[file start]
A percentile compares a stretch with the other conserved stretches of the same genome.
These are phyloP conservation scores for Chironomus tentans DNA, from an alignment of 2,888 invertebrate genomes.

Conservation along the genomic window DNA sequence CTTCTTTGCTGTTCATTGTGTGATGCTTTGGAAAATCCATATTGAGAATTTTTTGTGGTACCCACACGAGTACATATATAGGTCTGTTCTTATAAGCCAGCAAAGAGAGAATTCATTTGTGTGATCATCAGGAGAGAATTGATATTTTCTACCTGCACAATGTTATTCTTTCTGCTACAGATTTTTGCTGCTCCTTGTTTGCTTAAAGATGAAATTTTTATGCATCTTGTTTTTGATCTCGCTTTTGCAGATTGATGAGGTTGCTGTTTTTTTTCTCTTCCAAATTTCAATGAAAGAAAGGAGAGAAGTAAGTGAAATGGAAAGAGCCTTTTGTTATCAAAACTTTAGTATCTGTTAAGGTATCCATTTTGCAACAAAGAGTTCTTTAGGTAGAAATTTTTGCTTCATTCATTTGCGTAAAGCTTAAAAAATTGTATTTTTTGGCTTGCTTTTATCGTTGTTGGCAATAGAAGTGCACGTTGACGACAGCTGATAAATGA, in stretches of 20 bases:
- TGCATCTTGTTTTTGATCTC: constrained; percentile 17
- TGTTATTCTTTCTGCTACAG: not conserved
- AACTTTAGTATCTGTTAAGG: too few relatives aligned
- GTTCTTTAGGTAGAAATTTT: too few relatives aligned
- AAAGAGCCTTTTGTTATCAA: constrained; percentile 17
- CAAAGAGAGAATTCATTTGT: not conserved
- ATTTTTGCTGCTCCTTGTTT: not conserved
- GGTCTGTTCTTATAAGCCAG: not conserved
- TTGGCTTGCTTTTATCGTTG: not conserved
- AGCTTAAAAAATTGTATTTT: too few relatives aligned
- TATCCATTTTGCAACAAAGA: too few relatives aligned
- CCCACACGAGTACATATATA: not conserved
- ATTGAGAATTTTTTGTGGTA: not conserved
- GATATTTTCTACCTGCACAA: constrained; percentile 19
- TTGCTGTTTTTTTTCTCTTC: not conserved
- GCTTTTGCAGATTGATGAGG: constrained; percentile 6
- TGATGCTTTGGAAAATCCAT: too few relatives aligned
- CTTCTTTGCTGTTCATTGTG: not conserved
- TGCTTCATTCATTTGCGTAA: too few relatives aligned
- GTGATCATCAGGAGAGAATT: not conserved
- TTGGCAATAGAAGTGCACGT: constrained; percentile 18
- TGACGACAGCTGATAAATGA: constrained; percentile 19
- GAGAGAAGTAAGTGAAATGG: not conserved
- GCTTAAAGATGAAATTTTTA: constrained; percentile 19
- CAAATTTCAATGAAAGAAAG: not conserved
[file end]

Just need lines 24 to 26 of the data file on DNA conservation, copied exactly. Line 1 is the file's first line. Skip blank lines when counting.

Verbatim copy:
- TTGGCAATAGAAGTGCACGT: constrained; percentile 18
- TGACGACAGCTGATAAATGA: constrained; percentile 19
- GAGAGAAGTAAGTGAAATGG: not conserved